Sat | Feb 22, 2020

Blake hopeful about Ja, Kenya coaching partnership

Published:Saturday | October 19, 2019 | 12:13 AMLivingston Scott/Gleaner Writer
Aisha Praught-Leer (third left) competing in the first round of the women’s 1500m race at the IAAF World Championships held at the Khalifa International Stadium in Doha, Qatar, on Wednesday, October 2, 2019.

Although the Jamaica Administrative Athletics Association (JAAA) was not party to an agreement between the Jamaican and Kenyan governments signed in Doha, Qatar, during the recent IAAF World Championships, president Dr Warren Blake says it is something they are looking to explore and make the most of.

The two governments made a deal to exchange technical expertise in track and field, with Jamaica to assist the African nation with the sprints and Kenya to provide long- and middle-distance support to Jamaica.

Blake said that distance running is the only area of global athletics where Jamaica is yet to make a real mark, and he believes that with the right financial support of the Government, that could change.

“Even though we were not included in the initial process, it is part of the thing that we are trying to do, which is broaden the scope of Jamaican track and field as that is the only way we are going to stay on top for the long term,” Blake said. “Veronica Campbell-Brown’s statue will be unveiled on Sunday at the Stadium, so I am hoping I get a chance to raise it with her (Sports Minister Olivia Grange). If not, next week I will to do that,” he said.

“We haven’t excelled in distance running. We have had occasional athletes who have performed reasonably in the area like Kemoy Campbell, Aisha Praught[-Leer] and Natoya Goule, but we are not consistent in putting out middle- and long-distance runners.”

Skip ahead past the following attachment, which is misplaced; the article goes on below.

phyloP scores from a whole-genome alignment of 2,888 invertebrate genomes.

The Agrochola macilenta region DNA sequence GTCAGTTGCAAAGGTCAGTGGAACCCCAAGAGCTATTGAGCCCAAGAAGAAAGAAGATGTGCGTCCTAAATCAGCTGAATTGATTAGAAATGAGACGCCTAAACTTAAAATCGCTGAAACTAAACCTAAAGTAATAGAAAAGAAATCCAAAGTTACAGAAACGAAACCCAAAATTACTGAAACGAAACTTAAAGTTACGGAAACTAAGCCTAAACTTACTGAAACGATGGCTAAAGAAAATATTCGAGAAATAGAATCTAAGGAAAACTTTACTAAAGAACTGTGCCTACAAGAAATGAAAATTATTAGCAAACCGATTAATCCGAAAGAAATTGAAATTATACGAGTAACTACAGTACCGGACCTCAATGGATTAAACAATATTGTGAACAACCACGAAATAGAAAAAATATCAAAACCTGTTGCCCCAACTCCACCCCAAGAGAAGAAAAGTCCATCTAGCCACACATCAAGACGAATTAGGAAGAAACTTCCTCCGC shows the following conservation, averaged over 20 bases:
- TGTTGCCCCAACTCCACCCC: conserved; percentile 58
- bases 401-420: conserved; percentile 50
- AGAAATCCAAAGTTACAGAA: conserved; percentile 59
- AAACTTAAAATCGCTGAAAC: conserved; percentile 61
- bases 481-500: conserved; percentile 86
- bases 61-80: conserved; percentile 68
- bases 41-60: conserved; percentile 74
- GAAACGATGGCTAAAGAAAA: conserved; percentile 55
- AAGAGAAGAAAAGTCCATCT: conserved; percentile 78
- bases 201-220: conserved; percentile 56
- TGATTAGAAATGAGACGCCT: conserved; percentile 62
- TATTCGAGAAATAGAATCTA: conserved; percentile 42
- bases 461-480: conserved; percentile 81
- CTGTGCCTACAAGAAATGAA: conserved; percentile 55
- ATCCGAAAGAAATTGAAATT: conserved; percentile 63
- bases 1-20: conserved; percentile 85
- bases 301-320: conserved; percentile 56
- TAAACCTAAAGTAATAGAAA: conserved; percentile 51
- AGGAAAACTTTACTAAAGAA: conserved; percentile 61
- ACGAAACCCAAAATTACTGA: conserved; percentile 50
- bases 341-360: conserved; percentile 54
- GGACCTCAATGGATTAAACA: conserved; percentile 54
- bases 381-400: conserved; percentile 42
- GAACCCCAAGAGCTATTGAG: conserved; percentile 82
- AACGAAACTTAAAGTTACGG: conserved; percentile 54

Blake said that a similar agreement was signed between both countries in 2012, but it fell apart because of what he said were unforeseen circumstances. However, he hopes this new initiative can lead to something much more positive.

“It is something the JAAA has looked at in the past, so we are hoping with government backing, as we hope they will pump some finance into it, we can make it a reality,” he said.

“We have enough [talented, motivated athletes]. But part of what is lacking is training and work ethic. When our coaches go abroad and work with other people, our coaches complain that the people there don’t have the work ethic for sprints. It is because it is what they are used to. They are use to one set of work for the sprints, but here, they are not used to the work for the middle- and long-distance running. So we have to get them exposed to people who are used to doing that every day so we can build it among a group of youngsters.

“Ideally, I would like us to start with Class One high school youngsters, get some promising Class Ones and see if we can help them make the transition to the seniors. So it is going to be something that is going to have to continue for a few years. So I wouldn’t expect it to bear fruit in Japan 2020, but probably in Oregon (for the 2021 World Championships), when we have enough time to work at it and build a programme around it.”